December 12th, Kenya’s official Independence Day, the day when the British Union Jack was lowered and the Kenya’s shield and colours raised at Uhuru Park.
Kenya as a country was colonised by the British Government as early as 1906, when the first British Government reached Kisumu via the railway line which was mainly constructed by Asians, shipped in from India.
Kenya’s First Deep State
The first official Deep State in Kenya was formed. The individuals calling the shots included powerful British statesmen like Sir Winston Churchill, Sir Antony Eden (Foreign Secretary and Prime Minister 1955 – 1957) and Harold Macmillan (Prime Minister UK 1957- 1963).
Opposition Deep State
In 1952 a group mainly from Kikuyu community led by Field Marshal Dedan Kimathi started the Mau Mau, an acronym derived from the words, “Muzungu Arudi Ulaya, Mwa Africa Apate Uhuru”. This was a part of the Opposition’s Deep State. It caused a lot of insecurity in a Kenya.
Among the Africans were Waruhiu Itote, Stanley Mathenge, Dedan Kimathi and General China. Working alongside them, a group given accolades for leading the struggle for independence were the Kapenguria Six which composed of the late President Jomo Kenyatta, Bildad Kaggia, Fred Kubai, Kungu Karumba, Paul Ngei and Achieng’ Oneko.
KAU, KANU and Kenya independence
When in 1961, the British finally yielded, and the official handover of power in Kenya commenced, they proposed using the political party the Kenya African Union (KAU) whose chairman was James Gichuru as a vehicle for transferring power. But Jaramogi Oginga Odinga refused and insisted that Mzee Jomo Kenyatta must be released from detention first before Kenya could attain Independence. The insistence went as far as London where at Lancaster House, the word of Jaramogi Oginga Odinga prevailed, and the British Colony agreed to offer Kenya Independence and release Mzee Jomo Kenyatta. Two years later in June 1963, Kenya attained internal self-rule and later became a republic on 12th December of the same year under the party Kenya African National Union (KANU)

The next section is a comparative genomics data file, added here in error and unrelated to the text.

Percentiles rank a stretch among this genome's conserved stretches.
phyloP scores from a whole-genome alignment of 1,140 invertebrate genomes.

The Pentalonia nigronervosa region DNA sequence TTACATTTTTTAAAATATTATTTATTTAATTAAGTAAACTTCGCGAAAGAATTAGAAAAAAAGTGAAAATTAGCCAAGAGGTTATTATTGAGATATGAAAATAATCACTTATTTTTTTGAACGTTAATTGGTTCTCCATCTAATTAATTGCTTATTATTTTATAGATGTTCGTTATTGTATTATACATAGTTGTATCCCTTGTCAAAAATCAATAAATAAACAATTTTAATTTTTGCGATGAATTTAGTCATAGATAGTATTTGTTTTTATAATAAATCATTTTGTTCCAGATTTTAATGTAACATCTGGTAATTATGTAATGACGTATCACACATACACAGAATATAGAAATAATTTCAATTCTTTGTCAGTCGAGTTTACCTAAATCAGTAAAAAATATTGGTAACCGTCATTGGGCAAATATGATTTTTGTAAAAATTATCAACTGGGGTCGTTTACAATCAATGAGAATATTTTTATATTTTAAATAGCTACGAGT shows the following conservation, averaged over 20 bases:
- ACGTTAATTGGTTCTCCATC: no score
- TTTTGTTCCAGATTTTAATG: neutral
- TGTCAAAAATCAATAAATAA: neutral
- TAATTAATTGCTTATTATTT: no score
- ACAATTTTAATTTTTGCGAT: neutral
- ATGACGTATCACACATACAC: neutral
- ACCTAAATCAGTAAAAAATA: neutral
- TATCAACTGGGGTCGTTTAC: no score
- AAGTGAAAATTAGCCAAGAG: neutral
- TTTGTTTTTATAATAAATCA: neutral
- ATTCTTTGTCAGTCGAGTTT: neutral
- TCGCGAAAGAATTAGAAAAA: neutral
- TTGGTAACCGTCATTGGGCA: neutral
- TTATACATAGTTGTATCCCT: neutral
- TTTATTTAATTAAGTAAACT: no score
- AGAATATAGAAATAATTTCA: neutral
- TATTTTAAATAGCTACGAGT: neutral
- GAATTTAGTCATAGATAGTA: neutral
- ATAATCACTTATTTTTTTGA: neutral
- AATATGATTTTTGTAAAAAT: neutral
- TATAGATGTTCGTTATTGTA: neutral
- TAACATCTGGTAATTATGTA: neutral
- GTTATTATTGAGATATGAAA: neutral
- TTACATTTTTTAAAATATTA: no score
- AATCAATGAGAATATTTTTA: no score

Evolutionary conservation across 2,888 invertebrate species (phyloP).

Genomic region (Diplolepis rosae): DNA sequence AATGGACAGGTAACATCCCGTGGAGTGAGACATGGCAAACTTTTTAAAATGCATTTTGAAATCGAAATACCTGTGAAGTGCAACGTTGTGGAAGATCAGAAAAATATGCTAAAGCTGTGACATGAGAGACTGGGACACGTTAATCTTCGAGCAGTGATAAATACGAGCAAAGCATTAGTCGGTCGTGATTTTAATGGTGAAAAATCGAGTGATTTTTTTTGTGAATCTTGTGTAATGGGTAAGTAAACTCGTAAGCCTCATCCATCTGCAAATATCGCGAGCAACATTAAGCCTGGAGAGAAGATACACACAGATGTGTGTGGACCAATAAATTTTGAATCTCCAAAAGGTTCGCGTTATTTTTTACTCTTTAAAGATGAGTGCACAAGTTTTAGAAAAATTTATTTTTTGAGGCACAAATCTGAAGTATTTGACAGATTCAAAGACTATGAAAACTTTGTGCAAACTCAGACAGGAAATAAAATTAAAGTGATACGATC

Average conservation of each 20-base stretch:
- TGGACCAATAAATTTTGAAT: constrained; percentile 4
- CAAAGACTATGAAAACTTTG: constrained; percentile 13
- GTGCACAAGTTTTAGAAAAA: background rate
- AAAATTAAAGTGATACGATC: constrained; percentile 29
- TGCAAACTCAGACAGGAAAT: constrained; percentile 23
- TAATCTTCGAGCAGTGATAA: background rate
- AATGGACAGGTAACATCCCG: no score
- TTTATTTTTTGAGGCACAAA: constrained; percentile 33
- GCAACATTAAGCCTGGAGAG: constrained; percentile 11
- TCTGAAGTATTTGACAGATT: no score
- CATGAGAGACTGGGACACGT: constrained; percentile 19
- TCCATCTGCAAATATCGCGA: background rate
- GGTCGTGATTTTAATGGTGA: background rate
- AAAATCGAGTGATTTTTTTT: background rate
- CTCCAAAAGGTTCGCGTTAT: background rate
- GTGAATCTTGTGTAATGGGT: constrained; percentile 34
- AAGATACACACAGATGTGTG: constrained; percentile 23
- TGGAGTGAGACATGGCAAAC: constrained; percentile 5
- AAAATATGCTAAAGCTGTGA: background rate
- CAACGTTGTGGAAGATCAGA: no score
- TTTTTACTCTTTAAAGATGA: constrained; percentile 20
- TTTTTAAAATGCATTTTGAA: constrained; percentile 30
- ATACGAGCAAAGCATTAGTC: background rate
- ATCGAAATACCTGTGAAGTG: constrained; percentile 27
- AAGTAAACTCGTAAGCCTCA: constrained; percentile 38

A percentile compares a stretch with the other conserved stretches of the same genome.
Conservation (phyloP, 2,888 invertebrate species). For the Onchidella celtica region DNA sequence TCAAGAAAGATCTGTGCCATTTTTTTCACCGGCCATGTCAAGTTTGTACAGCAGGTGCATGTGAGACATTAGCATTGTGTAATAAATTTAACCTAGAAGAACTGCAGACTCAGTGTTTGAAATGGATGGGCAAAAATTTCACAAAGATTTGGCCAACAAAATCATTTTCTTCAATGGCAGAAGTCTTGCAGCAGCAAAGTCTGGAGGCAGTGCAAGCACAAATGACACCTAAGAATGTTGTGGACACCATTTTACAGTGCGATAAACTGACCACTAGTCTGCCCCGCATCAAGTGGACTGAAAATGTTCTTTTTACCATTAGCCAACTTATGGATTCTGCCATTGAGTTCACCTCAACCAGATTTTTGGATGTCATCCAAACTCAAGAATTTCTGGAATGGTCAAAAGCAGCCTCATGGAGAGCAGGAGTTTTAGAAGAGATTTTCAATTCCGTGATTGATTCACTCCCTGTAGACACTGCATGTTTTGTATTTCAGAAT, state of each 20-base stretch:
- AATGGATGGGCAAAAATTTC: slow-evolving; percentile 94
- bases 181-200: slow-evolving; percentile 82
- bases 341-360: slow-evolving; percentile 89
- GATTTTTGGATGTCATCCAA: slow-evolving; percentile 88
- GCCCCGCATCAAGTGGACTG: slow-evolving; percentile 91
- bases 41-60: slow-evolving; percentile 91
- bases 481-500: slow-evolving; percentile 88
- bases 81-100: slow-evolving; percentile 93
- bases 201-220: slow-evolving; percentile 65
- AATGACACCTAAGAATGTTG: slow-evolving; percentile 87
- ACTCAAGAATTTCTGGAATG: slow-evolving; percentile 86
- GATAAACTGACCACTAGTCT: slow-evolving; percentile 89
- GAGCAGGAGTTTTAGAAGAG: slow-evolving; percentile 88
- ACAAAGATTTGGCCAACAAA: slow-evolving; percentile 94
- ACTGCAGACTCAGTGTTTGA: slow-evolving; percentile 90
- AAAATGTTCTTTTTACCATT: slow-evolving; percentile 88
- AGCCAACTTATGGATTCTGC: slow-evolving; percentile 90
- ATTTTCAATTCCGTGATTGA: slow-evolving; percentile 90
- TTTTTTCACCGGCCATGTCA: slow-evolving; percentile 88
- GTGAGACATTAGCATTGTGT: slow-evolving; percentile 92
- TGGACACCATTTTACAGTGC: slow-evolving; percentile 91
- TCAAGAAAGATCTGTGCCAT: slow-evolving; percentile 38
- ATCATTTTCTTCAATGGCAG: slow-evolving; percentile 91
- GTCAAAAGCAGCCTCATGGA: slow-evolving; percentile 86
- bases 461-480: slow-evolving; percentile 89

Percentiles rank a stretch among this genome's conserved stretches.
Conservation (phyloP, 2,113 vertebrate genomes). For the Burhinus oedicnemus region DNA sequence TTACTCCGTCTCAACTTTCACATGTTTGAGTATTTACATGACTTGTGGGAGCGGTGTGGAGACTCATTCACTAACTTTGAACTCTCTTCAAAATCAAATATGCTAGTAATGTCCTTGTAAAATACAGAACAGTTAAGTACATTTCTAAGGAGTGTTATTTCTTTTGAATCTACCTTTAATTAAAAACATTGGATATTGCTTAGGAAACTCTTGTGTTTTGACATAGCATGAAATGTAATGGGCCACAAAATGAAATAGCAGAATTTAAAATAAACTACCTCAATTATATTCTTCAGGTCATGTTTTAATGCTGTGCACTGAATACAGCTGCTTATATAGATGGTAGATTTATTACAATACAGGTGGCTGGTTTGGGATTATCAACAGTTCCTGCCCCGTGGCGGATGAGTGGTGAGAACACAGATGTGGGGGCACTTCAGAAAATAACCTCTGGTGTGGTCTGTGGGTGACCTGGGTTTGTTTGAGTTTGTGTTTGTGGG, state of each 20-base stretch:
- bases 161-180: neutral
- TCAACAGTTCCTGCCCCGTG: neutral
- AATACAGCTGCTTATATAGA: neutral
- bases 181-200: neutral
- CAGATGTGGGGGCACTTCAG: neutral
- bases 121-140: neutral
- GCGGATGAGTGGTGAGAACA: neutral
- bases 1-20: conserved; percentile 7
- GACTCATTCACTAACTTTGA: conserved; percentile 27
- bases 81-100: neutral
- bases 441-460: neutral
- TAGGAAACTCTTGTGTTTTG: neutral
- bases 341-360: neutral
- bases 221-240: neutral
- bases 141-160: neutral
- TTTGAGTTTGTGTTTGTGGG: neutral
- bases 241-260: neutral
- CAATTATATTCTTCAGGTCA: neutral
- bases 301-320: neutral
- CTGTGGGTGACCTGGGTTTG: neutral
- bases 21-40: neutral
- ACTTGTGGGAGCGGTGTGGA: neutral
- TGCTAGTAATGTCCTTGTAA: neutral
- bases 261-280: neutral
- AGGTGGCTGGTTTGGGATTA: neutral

Mzee Jomo Kenyatta was the first Prime Minister of the Independent Kenya. Jaramogi Oginga Odinga became the first Vice-President. The Emblem of Kenya as a republic is the Coat of Arms composed of a shield and a cockerel.
Kenyatta, Odinga and the New Deep State
The idea behind this coat of arms came from Jaramogi Oginga Odinga. His inspiration for it came from the Luo traditional emblems. In Luo culture, a shield and a cockerel represents building a new home. Kenya was building a new home. With a new Deep State, of which Mzee Jomo Kenyatta and Jaramogi Oginga Odinga sat at the top of the pecking order.
This alliance though, only lasted for three years. Jaramogi fell out with Mzee Kenyatta and a third Kenyan Deep State was formed. Jaramogi, leaving in a huff, registered his own national party called the Kenya Peoples Union (KPU). Within only two days a total of thirty members of parliament resigned from KANU. This gave a threat to Jomo Kenyatta and his young government. It was apparent that Jaramogi was going to get majority of members which would result in snap General Elections.
The Third Deep State